What happens when you mix what is - arguably - the world's most interesting record company, with an anarchist manic-depressive rock music historian polymath, and a method of dissemination which means that a daily rock-music magazine can be almost instantaneous?

Most of this blog is related in some way to the music, books and films produced by Gonzo Multimedia, but the editor has a grasshopper mind and so also writes about all sorts of cultural issues which interest him, and which he hopes will interest you as well.

Tuesday, 5 November 2013

Seven questions to Rick Wakeman

Richard Christopher Wakeman - yes, Rick Wakeman - was born on May 18th 1949 in Perivale - a suburb in west London, England -, to bring joy and happiness to Cyril Frank Wakeman and Mildred Helen Wakeman, his parents. Young Rick started playing the piano at the age of 5, attended Clarinet lessons and formed a tradicional jazz band at 12, commenced Church organ lessons at 13 and joined a blues band called The Atlantic Blues at 14. In 1966 he bought his first car (one of his passions) and also played his first BBC sessions with the James Royal Set for Radio One (with The Who's John Entwhistle on bass guitar). In 1968, Rick secured a place at the Royal College of Music, studying piano, modern music, clarinet and orchestration for one year, leaving the college in favor of his work as a session musician.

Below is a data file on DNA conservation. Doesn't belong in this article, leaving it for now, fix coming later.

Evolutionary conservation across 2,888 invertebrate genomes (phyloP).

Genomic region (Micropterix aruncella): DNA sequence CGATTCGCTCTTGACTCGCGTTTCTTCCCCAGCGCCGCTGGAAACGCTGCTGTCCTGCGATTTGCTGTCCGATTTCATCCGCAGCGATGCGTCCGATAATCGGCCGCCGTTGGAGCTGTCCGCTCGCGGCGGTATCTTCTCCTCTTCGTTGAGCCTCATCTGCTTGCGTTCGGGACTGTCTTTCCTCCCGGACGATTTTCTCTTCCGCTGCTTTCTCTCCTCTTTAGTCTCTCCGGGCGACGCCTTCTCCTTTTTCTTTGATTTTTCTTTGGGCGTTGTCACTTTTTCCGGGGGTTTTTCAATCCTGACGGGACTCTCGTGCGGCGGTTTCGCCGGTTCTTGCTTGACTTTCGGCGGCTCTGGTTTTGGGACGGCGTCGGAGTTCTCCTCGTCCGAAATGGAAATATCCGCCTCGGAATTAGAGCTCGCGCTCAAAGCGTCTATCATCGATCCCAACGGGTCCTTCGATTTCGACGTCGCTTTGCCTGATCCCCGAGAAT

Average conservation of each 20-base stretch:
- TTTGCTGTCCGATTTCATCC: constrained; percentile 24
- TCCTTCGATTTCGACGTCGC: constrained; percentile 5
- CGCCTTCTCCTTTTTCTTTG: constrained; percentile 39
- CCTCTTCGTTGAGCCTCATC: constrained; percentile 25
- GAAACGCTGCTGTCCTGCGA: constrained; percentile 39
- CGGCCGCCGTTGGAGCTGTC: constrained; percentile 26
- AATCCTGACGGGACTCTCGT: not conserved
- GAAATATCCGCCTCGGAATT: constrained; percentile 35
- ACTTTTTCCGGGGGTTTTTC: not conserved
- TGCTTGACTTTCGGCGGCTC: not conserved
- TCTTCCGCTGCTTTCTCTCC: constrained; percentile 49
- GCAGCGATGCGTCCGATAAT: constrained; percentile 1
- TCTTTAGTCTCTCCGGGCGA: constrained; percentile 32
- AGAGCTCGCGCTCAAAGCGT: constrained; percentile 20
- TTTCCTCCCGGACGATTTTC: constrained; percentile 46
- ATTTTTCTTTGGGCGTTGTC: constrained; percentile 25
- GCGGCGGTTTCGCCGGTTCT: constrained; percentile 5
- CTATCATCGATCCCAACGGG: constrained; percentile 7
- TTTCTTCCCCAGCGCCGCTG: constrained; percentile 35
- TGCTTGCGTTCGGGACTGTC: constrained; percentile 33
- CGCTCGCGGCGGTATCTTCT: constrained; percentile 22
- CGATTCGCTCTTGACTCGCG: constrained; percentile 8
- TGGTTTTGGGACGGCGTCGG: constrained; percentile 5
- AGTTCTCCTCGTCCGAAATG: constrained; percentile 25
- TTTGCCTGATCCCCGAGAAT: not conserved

In June 1969, Rick Wakeman recorded a Mellotron on David Bowie's "Space Oddity" (released in July 1969) and also recorded piano on the first Strawbs album, "Dragonfly", joining the band in the next year. In July 1970 the Strawbs recorded their second album, "Just A Collection Of Antiques And Curios - Live At The Queen Elizabeth Hall". The concert that originated the album was one of the first events in Rick's life that brought him the attention of the media (Melody Maker mentioned him as the "Tomorrow's Superstar"), increasing his demand for session work with other artists. In 1971 Rick recorded Strawbs' third album, "From The Witchwood" but left the band right after the album was ready. Also in 1971, Rick purchased his first Minimoog, previously owned by actor Jack Wild, who didn't know that the synthesizer was monophonic and, thinking that it was broken, sold it to Rick for half the price it originally costed. In 1971 Rick Wakeman recorded with Cat Stevens ("Morning Has Broken"), David Bowie ("Life On Mars?", "Changes" and "Oh! You Pretty Things", among others from Bowie's "Hunky Dory" album) and Lou Reed (on his debut solo album, "Lou Reed", released in April 1972).

Read on...

Live At The Maltings
DVD/CD - £9.99

Caped Crusader- Rick Wakeman in the 1970's
Book - £14.99

The Burning 
CD - £9.99

Cirque Surreal 
CD - £7.99

CD - £9.99

CD - £9.99

Cost Of Living 
CD - £9.99

No comments:

Post a Comment


Copyright 2010 The Gonzo Daily.

Theme by WordpressCenter.com.
Blogger Template by Beta Templates.